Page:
Car­bon plan boosts off­shore wind­farms by £500m

Sub­si­dies may help dou­ble ca­pac­ity over 10 years Green groups’ de­light af­ter cli­mate projects were axed

The Guardian - - FINANCIAL - Adam Vaughan En­vi­ron­ment cor­re­spon­dent

Wind­farms off the Bri­tish coast are poised to al­most dou­ble in ca­pac­ity over the next 10 years, af­ter the gov­ern­ment con­firmed the in­clu­sion of more than £500m of re­new­able en­ergy sub­si­dies in its cli­mate change mas­ter­plan.

The long de­layed Clean Growth Strat­egy, pub­lished yes­ter­day, sets out how the UK in­tends to hit its bind­ing tar­get of cut­ting car­bon emis­sions by 57% by 2032 – a tar­get that ad­vis­ers have warned is likely to be missed.

The 164-page blue­print out­lines 50 poli­cies for cut­ting emis­sions in en­ergy, waste, trans­port and food. The poli­cies in­clude the £557m boost for off­shore wind­farms and “less es­tab­lished” re­new­able en­ergy tech­nolo­gies, which would cover the cost of a fur­ther 10GW of wind power in­stalled (nearly twice to­day’s 5.3GW).

The plans also in­clude al­low­ing on­shore wind­farms, on re­mote Scot­tish is­lands, to com­pete for sub­si­dies, po­ten­tially leav­ing the door ajar for more sub­sidised wind­farms on the main­land later on.

There are pro­pos­als in the blue­print for in­su­lat­ing and over­haul­ing Eng­land and Wales’ draugh­ti­est homes to bring them up to a min­i­mum stan­dard of en­ergy band C by 2035, and also new fund­ing of £100m for re­search on cap­tur­ing and stor­ing car­bon emis­sions pro­duced at power sta­tions and dur­ing in­dus­trial pro­cesses.

The busi­ness sec­re­tary, Greg Clark, com­pared the changes with re­gard to en­ergy to­day with the big changes brought by the UK’s first coal power sta­tion in 1882.

He said as he launched the plan at the Olympic Park, Lon­don: “This gov­ern­ment has put clean growth at the heart of its in­dus­trial strat­egy to in­crease pro­duc­tiv­ity, boost peo­ple’s earn­ing power and en­sure Bri­tain con­tin­ues to lead the world in ef­forts to tackle cli­mate change.”

Green cam­paign­ers, in­dus­try groups and busi­nesses mostly wel­comed the plan but said it needed more am­bi­tion and lacked de­tail in some ar­eas.

Robert Gross, di­rec­tor of the Cen­tre for En­ergy Pol­icy and Tech­nol­ogy, at Im­pe­rial Col­lege Lon­don, said the pol­i­tics of the strat­egy were key and showed the greener wings of the Tory party had won out. “In 2015 the gov­ern­ment started hack­ing and slash­ing at all man­ner of green poli­cies. This has stopped, that’s very wel­come.”

Richard Black, di­rec­tor of the En­ergy and Cli­mate In­tel­li­gence Unit, said the strat­egy showed a sea change in “top-line think­ing about the low car­bon econ­omy”, with Theresa May’s gov­ern­ment see­ing it as an op­por­tu­nity rather than cost, as it was viewed un­der David Cameron.

Claire Perry, the cli­mate min­is­ter, said that May’s fore­word to the plan was im­por­tant, show­ing how se­ri­ously gov­ern­ment was tak­ing it. Asked if the strat­egy showed green-minded Tories were win­ning out af­ter a slew of cli­mate pro­grammes were axed by the Con­ser­va­tives in 2015, she said: “This isn’t about fac­tions win­ning, it’s about get­ting on with cap­tur­ing the op­por­tu­nity [for busi­ness].”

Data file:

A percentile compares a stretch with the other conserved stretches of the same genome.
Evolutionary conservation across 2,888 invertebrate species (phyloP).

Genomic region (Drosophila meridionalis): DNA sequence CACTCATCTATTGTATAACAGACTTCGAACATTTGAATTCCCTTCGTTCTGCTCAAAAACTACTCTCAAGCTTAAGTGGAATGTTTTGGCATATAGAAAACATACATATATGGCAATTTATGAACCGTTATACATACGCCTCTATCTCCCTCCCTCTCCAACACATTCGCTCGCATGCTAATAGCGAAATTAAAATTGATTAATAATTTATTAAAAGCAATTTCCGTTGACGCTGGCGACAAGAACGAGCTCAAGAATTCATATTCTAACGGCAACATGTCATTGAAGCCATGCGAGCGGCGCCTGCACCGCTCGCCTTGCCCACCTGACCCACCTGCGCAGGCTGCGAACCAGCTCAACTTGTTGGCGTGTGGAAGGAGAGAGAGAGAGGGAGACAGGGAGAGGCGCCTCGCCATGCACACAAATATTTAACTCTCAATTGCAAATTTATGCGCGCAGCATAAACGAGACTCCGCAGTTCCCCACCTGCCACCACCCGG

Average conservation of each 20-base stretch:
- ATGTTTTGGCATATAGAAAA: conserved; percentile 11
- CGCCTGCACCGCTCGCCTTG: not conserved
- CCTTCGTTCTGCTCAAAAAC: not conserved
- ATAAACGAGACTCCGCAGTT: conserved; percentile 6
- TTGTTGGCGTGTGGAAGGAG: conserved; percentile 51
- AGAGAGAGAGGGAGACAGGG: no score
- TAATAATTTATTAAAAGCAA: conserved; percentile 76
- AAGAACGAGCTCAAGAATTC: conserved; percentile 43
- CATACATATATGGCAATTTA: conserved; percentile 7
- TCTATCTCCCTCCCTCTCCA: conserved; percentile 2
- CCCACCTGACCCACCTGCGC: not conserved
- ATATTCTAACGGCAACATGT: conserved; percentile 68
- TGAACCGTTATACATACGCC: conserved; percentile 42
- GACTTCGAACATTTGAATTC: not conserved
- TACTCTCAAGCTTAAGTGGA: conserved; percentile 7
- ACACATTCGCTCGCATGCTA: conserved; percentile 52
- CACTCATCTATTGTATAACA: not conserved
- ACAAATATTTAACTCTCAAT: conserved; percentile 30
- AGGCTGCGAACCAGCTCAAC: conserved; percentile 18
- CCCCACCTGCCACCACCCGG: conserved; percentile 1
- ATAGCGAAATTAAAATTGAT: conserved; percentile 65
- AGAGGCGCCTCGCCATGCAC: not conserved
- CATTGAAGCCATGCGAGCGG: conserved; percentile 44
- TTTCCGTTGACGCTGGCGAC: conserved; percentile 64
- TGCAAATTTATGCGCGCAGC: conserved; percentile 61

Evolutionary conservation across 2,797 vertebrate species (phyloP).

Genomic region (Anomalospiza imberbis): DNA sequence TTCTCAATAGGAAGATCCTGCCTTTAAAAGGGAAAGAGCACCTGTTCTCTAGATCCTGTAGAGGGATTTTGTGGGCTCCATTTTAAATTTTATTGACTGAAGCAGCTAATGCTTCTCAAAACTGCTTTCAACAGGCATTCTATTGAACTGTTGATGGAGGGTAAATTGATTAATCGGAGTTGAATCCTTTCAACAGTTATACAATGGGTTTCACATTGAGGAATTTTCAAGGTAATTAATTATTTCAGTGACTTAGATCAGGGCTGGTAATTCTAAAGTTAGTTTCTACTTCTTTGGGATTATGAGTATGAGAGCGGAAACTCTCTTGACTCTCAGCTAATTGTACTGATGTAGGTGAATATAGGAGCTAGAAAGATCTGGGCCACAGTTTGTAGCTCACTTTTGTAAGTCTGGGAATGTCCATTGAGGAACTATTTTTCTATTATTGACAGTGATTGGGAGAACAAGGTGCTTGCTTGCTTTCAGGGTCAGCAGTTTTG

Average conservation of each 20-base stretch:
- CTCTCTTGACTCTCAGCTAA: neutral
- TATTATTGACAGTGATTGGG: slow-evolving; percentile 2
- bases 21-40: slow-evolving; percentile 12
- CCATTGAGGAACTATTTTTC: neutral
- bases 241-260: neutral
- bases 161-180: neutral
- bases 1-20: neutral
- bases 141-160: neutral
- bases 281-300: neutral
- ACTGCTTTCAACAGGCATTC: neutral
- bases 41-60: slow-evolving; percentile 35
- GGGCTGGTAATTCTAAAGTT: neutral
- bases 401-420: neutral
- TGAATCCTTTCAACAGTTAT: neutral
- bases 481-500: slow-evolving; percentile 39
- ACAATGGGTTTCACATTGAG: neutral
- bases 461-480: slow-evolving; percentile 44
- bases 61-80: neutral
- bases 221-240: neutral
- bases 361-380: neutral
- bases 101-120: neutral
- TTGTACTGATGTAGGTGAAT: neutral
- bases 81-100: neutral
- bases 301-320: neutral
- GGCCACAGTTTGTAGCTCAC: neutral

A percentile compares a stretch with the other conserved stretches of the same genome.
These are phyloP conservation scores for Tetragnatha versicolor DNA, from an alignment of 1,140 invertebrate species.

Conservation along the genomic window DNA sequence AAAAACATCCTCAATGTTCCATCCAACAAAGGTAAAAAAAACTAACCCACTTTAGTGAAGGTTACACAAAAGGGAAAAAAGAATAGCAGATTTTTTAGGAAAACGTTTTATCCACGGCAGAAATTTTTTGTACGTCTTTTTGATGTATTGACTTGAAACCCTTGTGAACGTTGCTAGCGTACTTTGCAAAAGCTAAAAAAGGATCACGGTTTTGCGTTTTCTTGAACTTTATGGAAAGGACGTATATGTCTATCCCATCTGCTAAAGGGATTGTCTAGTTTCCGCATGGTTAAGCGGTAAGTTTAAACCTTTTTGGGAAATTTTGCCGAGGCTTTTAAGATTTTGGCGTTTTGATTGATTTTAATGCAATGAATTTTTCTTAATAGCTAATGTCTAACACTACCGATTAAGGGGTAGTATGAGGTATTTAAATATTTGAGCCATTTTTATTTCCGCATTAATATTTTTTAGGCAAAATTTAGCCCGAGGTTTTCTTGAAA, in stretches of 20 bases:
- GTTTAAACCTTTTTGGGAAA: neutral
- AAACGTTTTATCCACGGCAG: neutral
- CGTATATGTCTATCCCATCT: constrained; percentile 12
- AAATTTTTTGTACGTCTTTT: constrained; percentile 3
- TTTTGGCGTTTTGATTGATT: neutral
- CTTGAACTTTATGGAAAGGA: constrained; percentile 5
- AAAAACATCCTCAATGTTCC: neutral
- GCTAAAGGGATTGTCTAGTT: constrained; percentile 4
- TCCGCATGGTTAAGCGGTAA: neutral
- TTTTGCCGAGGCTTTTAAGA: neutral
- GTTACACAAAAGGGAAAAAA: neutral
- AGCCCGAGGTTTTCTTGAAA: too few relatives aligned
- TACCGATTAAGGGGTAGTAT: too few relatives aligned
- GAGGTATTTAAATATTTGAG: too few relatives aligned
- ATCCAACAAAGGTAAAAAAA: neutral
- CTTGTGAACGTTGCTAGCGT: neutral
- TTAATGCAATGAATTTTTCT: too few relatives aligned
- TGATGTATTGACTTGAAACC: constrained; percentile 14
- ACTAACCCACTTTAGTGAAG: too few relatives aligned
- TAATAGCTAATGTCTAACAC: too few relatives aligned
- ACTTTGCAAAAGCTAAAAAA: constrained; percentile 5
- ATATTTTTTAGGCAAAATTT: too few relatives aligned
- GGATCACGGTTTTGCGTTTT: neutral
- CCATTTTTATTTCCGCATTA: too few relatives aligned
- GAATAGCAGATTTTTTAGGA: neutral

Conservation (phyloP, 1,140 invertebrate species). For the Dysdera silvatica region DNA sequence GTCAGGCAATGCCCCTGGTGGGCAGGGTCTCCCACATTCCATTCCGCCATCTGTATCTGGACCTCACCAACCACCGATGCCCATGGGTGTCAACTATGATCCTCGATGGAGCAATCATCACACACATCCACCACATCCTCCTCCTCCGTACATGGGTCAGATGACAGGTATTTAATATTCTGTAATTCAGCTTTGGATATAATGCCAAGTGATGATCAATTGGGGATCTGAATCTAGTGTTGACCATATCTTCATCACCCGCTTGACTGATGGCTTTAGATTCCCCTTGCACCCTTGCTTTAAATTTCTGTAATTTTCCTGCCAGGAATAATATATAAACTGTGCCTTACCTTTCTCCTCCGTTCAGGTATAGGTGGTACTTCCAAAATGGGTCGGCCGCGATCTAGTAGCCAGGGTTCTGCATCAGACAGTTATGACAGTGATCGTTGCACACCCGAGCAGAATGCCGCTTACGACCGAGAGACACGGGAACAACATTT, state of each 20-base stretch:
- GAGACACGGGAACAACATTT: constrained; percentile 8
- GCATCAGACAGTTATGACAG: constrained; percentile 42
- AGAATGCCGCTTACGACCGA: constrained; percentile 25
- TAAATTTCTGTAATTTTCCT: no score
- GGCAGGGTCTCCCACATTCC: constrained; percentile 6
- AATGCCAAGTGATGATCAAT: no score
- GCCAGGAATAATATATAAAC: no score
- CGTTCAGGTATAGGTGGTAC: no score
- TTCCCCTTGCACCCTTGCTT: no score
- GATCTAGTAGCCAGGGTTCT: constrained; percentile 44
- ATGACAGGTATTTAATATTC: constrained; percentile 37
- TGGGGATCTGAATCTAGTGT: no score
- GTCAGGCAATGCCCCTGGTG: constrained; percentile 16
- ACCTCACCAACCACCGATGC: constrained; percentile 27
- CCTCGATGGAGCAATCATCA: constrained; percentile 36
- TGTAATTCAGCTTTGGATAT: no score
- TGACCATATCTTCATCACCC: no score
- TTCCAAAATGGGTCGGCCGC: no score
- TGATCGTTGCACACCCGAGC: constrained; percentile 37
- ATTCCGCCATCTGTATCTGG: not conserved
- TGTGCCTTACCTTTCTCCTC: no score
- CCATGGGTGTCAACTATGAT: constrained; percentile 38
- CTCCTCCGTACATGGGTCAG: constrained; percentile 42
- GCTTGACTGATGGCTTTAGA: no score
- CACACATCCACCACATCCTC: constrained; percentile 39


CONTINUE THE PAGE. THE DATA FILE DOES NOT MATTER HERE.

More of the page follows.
She added: “This is dou­bling down on the green am­bi­tion, ac­tu­ally say­ing we see the eco­nomic ben­e­fit from do­ing this.” The min­is­ter said there would be a triple test for whether the gov­ern­ment was back­ing clean tech­nolo­gies: the amount emis­sions de­clined would have to be max­imised; the tech­nolo­gies would need to show they could be cheaper; and they should al­low the UK to “lead the world”.

She said a pro­posed £1.3bn tidal la­goon at Swansea, which an in­de­pen­dent re­view backed but which gov­ern­ment had yet to com­ment on, would have to pass the test.

The plan is scant on any de­tails as to how the UK would cut emis­sions from heat­ing, and sim­ply ex­plores the best op­tions. Low-car­bon al­ter­na­tives to gas in­clude elec­tri­fi­ca­tion via heat pumps, or use of “greener” gases such as hy­dro­gen.

Many of the ideas in the strat­egy had al­ready been an­nounced, such as the phas­ing out of petrol and diesel cars by 2040, and the £246m fund­ing to de­velop bat­ter­ies for cars and en­ergy sys­tems.

De­spite the wide-rang­ing poli­cies, the strat­egy con­cedes that the UK is still not on track to meet its legally bind­ing car­bon tar­gets for the late 2020s and early 2030s. The gov­ern­ment noted it had “flex­i­bil­i­ties” on tar­gets un­der the Cli­mate Change Act but might not need to use them.

The Com­mit­tee on Cli­mate Change, the UK’s statu­tory cli­mate ad­vis­ers, wel­comed the strat­egy but warned min­is­ters against us­ing the law’s flex­i­bil­i­ties in meet­ing car­bon tar­gets. “This should not be the plan,” said Lord Deben, the group’s chair. The au­thor­ity is to pass its ver­dict on the plan in Jan­uary.

The Green party called the strat­egy a missed op­por­tu­nity. Its co-leader Caro­line Lu­cas said: “Gov­ern­ment has blown this enor­mous op­por­tu­nity to put Bri­tain on track to meet its cli­mate tar­get.”

Other ob­servers, in­clud­ing the Lon­don School of Eco­nom­ics, said the strat­egy’s broad thrust was good but too vague.

Pho­to­graph: Alan Daw­son/Alamy

The wind­farms plan is part of a 164-page gov­ern­ment blue­print to re­duce car­bon emis­sions

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